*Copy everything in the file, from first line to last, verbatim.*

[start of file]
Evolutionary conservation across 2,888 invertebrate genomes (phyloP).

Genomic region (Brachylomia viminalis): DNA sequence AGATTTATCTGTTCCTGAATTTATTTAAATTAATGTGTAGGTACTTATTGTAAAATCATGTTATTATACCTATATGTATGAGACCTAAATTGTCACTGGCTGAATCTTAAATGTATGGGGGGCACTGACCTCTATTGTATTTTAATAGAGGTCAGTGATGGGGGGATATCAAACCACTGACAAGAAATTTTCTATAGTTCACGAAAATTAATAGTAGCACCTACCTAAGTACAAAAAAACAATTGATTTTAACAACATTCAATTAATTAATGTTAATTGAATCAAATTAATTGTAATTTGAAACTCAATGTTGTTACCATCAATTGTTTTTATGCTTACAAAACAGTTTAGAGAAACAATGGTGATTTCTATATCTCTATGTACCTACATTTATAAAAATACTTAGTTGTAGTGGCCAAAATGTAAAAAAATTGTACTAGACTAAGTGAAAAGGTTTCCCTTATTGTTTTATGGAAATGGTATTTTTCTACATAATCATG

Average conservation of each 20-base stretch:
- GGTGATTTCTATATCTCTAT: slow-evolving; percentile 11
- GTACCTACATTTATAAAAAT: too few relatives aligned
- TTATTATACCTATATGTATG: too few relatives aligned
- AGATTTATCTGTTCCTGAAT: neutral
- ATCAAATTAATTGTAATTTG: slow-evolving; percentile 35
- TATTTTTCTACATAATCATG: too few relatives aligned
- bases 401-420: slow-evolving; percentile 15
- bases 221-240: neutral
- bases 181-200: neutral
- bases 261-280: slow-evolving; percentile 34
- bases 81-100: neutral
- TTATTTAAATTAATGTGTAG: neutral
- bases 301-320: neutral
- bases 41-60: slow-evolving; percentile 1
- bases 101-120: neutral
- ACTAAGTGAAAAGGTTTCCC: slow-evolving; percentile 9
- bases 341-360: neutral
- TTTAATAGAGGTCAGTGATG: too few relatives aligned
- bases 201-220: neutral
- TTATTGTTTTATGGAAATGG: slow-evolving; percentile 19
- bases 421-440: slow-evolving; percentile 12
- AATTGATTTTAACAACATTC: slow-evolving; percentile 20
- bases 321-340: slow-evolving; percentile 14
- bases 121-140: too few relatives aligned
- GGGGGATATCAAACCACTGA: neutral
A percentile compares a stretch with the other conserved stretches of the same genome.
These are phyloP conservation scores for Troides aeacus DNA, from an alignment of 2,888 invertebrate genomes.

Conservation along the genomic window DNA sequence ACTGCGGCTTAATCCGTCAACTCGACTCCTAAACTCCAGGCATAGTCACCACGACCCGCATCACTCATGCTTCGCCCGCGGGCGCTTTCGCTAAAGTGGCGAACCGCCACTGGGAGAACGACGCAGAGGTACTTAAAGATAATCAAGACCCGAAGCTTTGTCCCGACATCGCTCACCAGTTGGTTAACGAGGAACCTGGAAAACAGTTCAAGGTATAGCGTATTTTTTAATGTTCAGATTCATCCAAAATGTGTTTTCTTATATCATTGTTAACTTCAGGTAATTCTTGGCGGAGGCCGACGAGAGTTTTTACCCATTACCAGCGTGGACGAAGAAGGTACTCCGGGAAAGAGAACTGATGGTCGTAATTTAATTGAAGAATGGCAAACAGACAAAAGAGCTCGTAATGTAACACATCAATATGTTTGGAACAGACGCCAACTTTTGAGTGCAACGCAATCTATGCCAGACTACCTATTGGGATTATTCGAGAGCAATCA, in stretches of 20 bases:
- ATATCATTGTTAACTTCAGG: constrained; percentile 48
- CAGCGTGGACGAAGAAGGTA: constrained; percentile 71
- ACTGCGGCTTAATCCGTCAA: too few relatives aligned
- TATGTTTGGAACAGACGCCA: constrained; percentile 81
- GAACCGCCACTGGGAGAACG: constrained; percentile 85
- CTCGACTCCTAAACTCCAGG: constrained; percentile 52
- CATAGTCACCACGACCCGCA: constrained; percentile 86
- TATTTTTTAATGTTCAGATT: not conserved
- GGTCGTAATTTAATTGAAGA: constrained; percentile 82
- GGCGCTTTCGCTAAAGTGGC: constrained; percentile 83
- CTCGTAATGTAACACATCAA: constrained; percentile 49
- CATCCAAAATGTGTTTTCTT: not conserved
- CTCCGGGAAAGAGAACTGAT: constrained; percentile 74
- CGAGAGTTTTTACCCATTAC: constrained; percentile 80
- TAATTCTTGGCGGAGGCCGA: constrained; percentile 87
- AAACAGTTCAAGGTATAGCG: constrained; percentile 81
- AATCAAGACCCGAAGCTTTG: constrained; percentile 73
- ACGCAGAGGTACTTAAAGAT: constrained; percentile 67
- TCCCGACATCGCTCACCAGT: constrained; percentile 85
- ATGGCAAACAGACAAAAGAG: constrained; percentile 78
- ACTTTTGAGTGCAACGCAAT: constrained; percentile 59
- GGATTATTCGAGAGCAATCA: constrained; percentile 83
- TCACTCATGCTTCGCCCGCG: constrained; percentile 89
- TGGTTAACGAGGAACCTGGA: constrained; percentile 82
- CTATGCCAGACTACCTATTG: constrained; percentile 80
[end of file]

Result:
Evolutionary conservation across 2,888 invertebrate genomes (phyloP).

Genomic region (Brachylomia viminalis): DNA sequence AGATTTATCTGTTCCTGAATTTATTTAAATTAATGTGTAGGTACTTATTGTAAAATCATGTTATTATACCTATATGTATGAGACCTAAATTGTCACTGGCTGAATCTTAAATGTATGGGGGGCACTGACCTCTATTGTATTTTAATAGAGGTCAGTGATGGGGGGATATCAAACCACTGACAAGAAATTTTCTATAGTTCACGAAAATTAATAGTAGCACCTACCTAAGTACAAAAAAACAATTGATTTTAACAACATTCAATTAATTAATGTTAATTGAATCAAATTAATTGTAATTTGAAACTCAATGTTGTTACCATCAATTGTTTTTATGCTTACAAAACAGTTTAGAGAAACAATGGTGATTTCTATATCTCTATGTACCTACATTTATAAAAATACTTAGTTGTAGTGGCCAAAATGTAAAAAAATTGTACTAGACTAAGTGAAAAGGTTTCCCTTATTGTTTTATGGAAATGGTATTTTTCTACATAATCATG

Average conservation of each 20-base stretch:
- GGTGATTTCTATATCTCTAT: slow-evolving; percentile 11
- GTACCTACATTTATAAAAAT: too few relatives aligned
- TTATTATACCTATATGTATG: too few relatives aligned
- AGATTTATCTGTTCCTGAAT: neutral
- ATCAAATTAATTGTAATTTG: slow-evolving; percentile 35
- TATTTTTCTACATAATCATG: too few relatives aligned
- bases 401-420: slow-evolving; percentile 15
- bases 221-240: neutral
- bases 181-200: neutral
- bases 261-280: slow-evolving; percentile 34
- bases 81-100: neutral
- TTATTTAAATTAATGTGTAG: neutral
- bases 301-320: neutral
- bases 41-60: slow-evolving; percentile 1
- bases 101-120: neutral
- ACTAAGTGAAAAGGTTTCCC: slow-evolving; percentile 9
- bases 341-360: neutral
- TTTAATAGAGGTCAGTGATG: too few relatives aligned
- bases 201-220: neutral
- TTATTGTTTTATGGAAATGG: slow-evolving; percentile 19
- bases 421-440: slow-evolving; percentile 12
- AATTGATTTTAACAACATTC: slow-evolving; percentile 20
- bases 321-340: slow-evolving; percentile 14
- bases 121-140: too few relatives aligned
- GGGGGATATCAAACCACTGA: neutral
A percentile compares a stretch with the other conserved stretches of the same genome.
These are phyloP conservation scores for Troides aeacus DNA, from an alignment of 2,888 invertebrate genomes.

Conservation along the genomic window DNA sequence ACTGCGGCTTAATCCGTCAACTCGACTCCTAAACTCCAGGCATAGTCACCACGACCCGCATCACTCATGCTTCGCCCGCGGGCGCTTTCGCTAAAGTGGCGAACCGCCACTGGGAGAACGACGCAGAGGTACTTAAAGATAATCAAGACCCGAAGCTTTGTCCCGACATCGCTCACCAGTTGGTTAACGAGGAACCTGGAAAACAGTTCAAGGTATAGCGTATTTTTTAATGTTCAGATTCATCCAAAATGTGTTTTCTTATATCATTGTTAACTTCAGGTAATTCTTGGCGGAGGCCGACGAGAGTTTTTACCCATTACCAGCGTGGACGAAGAAGGTACTCCGGGAAAGAGAACTGATGGTCGTAATTTAATTGAAGAATGGCAAACAGACAAAAGAGCTCGTAATGTAACACATCAATATGTTTGGAACAGACGCCAACTTTTGAGTGCAACGCAATCTATGCCAGACTACCTATTGGGATTATTCGAGAGCAATCA, in stretches of 20 bases:
- ATATCATTGTTAACTTCAGG: constrained; percentile 48
- CAGCGTGGACGAAGAAGGTA: constrained; percentile 71
- ACTGCGGCTTAATCCGTCAA: too few relatives aligned
- TATGTTTGGAACAGACGCCA: constrained; percentile 81
- GAACCGCCACTGGGAGAACG: constrained; percentile 85
- CTCGACTCCTAAACTCCAGG: constrained; percentile 52
- CATAGTCACCACGACCCGCA: constrained; percentile 86
- TATTTTTTAATGTTCAGATT: not conserved
- GGTCGTAATTTAATTGAAGA: constrained; percentile 82
- GGCGCTTTCGCTAAAGTGGC: constrained; percentile 83
- CTCGTAATGTAACACATCAA: constrained; percentile 49
- CATCCAAAATGTGTTTTCTT: not conserved
- CTCCGGGAAAGAGAACTGAT: constrained; percentile 74
- CGAGAGTTTTTACCCATTAC: constrained; percentile 80
- TAATTCTTGGCGGAGGCCGA: constrained; percentile 87
- AAACAGTTCAAGGTATAGCG: constrained; percentile 81
- AATCAAGACCCGAAGCTTTG: constrained; percentile 73
- ACGCAGAGGTACTTAAAGAT: constrained; percentile 67
- TCCCGACATCGCTCACCAGT: constrained; percentile 85
- ATGGCAAACAGACAAAAGAG: constrained; percentile 78
- ACTTTTGAGTGCAACGCAAT: constrained; percentile 59
- GGATTATTCGAGAGCAATCA: constrained; percentile 83
- TCACTCATGCTTCGCCCGCG: constrained; percentile 89
- TGGTTAACGAGGAACCTGGA: constrained; percentile 82
- CTATGCCAGACTACCTATTG: constrained; percentile 80